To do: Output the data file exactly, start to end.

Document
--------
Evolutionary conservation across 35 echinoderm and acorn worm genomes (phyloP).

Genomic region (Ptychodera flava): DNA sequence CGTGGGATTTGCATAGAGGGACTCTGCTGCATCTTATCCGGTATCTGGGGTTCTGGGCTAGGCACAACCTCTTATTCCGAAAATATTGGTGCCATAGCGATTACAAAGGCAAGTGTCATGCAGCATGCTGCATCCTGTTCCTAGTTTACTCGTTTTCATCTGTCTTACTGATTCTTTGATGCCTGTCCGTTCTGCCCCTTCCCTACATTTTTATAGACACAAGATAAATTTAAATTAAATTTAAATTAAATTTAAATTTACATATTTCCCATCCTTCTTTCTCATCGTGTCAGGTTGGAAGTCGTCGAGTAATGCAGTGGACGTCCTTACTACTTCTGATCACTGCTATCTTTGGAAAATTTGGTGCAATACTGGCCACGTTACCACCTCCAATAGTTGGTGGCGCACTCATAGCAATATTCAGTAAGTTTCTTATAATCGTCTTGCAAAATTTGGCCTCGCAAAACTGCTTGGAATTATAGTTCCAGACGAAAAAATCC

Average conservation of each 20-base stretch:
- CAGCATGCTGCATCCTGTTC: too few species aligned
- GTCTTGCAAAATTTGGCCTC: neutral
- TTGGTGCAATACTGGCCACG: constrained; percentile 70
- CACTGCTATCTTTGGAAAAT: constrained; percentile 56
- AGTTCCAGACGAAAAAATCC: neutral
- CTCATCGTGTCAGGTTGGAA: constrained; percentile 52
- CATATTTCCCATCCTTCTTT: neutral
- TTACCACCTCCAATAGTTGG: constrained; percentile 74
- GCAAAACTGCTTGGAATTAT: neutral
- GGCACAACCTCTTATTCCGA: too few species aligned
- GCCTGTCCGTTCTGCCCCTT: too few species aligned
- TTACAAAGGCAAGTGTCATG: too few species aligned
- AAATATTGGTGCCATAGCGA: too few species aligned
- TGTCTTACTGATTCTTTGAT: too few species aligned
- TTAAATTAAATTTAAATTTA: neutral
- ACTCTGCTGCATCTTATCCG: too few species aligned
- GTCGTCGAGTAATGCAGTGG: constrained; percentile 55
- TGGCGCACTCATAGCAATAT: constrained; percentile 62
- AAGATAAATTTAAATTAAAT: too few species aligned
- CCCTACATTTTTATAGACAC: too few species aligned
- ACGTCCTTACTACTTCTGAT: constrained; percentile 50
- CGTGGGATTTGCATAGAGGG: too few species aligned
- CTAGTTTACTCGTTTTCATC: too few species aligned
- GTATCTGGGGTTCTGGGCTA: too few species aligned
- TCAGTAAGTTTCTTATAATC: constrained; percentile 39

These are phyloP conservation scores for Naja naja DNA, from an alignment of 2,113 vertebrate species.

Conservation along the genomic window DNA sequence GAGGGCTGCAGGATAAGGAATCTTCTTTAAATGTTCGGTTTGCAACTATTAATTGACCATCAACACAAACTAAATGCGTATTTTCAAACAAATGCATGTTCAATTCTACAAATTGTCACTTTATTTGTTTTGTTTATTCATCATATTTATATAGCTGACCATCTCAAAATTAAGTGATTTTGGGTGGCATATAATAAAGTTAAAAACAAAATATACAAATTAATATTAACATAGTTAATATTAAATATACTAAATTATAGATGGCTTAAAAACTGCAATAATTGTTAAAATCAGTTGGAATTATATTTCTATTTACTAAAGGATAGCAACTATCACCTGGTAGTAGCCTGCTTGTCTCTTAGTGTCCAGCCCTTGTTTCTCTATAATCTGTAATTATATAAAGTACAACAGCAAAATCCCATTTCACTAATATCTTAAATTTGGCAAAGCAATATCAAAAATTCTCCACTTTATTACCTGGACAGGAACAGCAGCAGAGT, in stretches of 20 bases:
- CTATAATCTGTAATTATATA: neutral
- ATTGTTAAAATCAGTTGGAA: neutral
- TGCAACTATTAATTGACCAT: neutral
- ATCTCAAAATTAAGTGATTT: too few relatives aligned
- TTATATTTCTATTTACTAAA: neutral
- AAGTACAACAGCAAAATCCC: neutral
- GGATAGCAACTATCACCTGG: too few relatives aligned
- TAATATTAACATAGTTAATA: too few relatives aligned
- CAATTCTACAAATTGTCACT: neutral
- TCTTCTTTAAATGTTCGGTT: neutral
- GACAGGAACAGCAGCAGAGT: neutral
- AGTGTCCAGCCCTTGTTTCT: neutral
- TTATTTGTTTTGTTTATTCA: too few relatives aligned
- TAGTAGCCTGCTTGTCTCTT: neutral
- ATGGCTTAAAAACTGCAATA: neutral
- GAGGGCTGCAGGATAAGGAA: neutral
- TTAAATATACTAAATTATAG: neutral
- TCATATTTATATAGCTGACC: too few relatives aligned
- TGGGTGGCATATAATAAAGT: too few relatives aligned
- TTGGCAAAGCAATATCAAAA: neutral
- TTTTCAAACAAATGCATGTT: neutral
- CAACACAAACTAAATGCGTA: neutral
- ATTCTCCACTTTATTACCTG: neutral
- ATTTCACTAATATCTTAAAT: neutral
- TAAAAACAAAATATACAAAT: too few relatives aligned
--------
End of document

Evolutionary conservation across 35 echinoderm and acorn worm genomes (phyloP).

Genomic region (Ptychodera flava): DNA sequence CGTGGGATTTGCATAGAGGGACTCTGCTGCATCTTATCCGGTATCTGGGGTTCTGGGCTAGGCACAACCTCTTATTCCGAAAATATTGGTGCCATAGCGATTACAAAGGCAAGTGTCATGCAGCATGCTGCATCCTGTTCCTAGTTTACTCGTTTTCATCTGTCTTACTGATTCTTTGATGCCTGTCCGTTCTGCCCCTTCCCTACATTTTTATAGACACAAGATAAATTTAAATTAAATTTAAATTAAATTTAAATTTACATATTTCCCATCCTTCTTTCTCATCGTGTCAGGTTGGAAGTCGTCGAGTAATGCAGTGGACGTCCTTACTACTTCTGATCACTGCTATCTTTGGAAAATTTGGTGCAATACTGGCCACGTTACCACCTCCAATAGTTGGTGGCGCACTCATAGCAATATTCAGTAAGTTTCTTATAATCGTCTTGCAAAATTTGGCCTCGCAAAACTGCTTGGAATTATAGTTCCAGACGAAAAAATCC

Average conservation of each 20-base stretch:
- CAGCATGCTGCATCCTGTTC: too few species aligned
- GTCTTGCAAAATTTGGCCTC: neutral
- TTGGTGCAATACTGGCCACG: constrained; percentile 70
- CACTGCTATCTTTGGAAAAT: constrained; percentile 56
- AGTTCCAGACGAAAAAATCC: neutral
- CTCATCGTGTCAGGTTGGAA: constrained; percentile 52
- CATATTTCCCATCCTTCTTT: neutral
- TTACCACCTCCAATAGTTGG: constrained; percentile 74
- GCAAAACTGCTTGGAATTAT: neutral
- GGCACAACCTCTTATTCCGA: too few species aligned
- GCCTGTCCGTTCTGCCCCTT: too few species aligned
- TTACAAAGGCAAGTGTCATG: too few species aligned
- AAATATTGGTGCCATAGCGA: too few species aligned
- TGTCTTACTGATTCTTTGAT: too few species aligned
- TTAAATTAAATTTAAATTTA: neutral
- ACTCTGCTGCATCTTATCCG: too few species aligned
- GTCGTCGAGTAATGCAGTGG: constrained; percentile 55
- TGGCGCACTCATAGCAATAT: constrained; percentile 62
- AAGATAAATTTAAATTAAAT: too few species aligned
- CCCTACATTTTTATAGACAC: too few species aligned
- ACGTCCTTACTACTTCTGAT: constrained; percentile 50
- CGTGGGATTTGCATAGAGGG: too few species aligned
- CTAGTTTACTCGTTTTCATC: too few species aligned
- GTATCTGGGGTTCTGGGCTA: too few species aligned
- TCAGTAAGTTTCTTATAATC: constrained; percentile 39

These are phyloP conservation scores for Naja naja DNA, from an alignment of 2,113 vertebrate species.

Conservation along the genomic window DNA sequence GAGGGCTGCAGGATAAGGAATCTTCTTTAAATGTTCGGTTTGCAACTATTAATTGACCATCAACACAAACTAAATGCGTATTTTCAAACAAATGCATGTTCAATTCTACAAATTGTCACTTTATTTGTTTTGTTTATTCATCATATTTATATAGCTGACCATCTCAAAATTAAGTGATTTTGGGTGGCATATAATAAAGTTAAAAACAAAATATACAAATTAATATTAACATAGTTAATATTAAATATACTAAATTATAGATGGCTTAAAAACTGCAATAATTGTTAAAATCAGTTGGAATTATATTTCTATTTACTAAAGGATAGCAACTATCACCTGGTAGTAGCCTGCTTGTCTCTTAGTGTCCAGCCCTTGTTTCTCTATAATCTGTAATTATATAAAGTACAACAGCAAAATCCCATTTCACTAATATCTTAAATTTGGCAAAGCAATATCAAAAATTCTCCACTTTATTACCTGGACAGGAACAGCAGCAGAGT, in stretches of 20 bases:
- CTATAATCTGTAATTATATA: neutral
- ATTGTTAAAATCAGTTGGAA: neutral
- TGCAACTATTAATTGACCAT: neutral
- ATCTCAAAATTAAGTGATTT: too few relatives aligned
- TTATATTTCTATTTACTAAA: neutral
- AAGTACAACAGCAAAATCCC: neutral
- GGATAGCAACTATCACCTGG: too few relatives aligned
- TAATATTAACATAGTTAATA: too few relatives aligned
- CAATTCTACAAATTGTCACT: neutral
- TCTTCTTTAAATGTTCGGTT: neutral
- GACAGGAACAGCAGCAGAGT: neutral
- AGTGTCCAGCCCTTGTTTCT: neutral
- TTATTTGTTTTGTTTATTCA: too few relatives aligned
- TAGTAGCCTGCTTGTCTCTT: neutral
- ATGGCTTAAAAACTGCAATA: neutral
- GAGGGCTGCAGGATAAGGAA: neutral
- TTAAATATACTAAATTATAG: neutral
- TCATATTTATATAGCTGACC: too few relatives aligned
- TGGGTGGCATATAATAAAGT: too few relatives aligned
- TTGGCAAAGCAATATCAAAA: neutral
- TTTTCAAACAAATGCATGTT: neutral
- CAACACAAACTAAATGCGTA: neutral
- ATTCTCCACTTTATTACCTG: neutral
- ATTTCACTAATATCTTAAAT: neutral
- TAAAAACAAAATATACAAAT: too few relatives aligned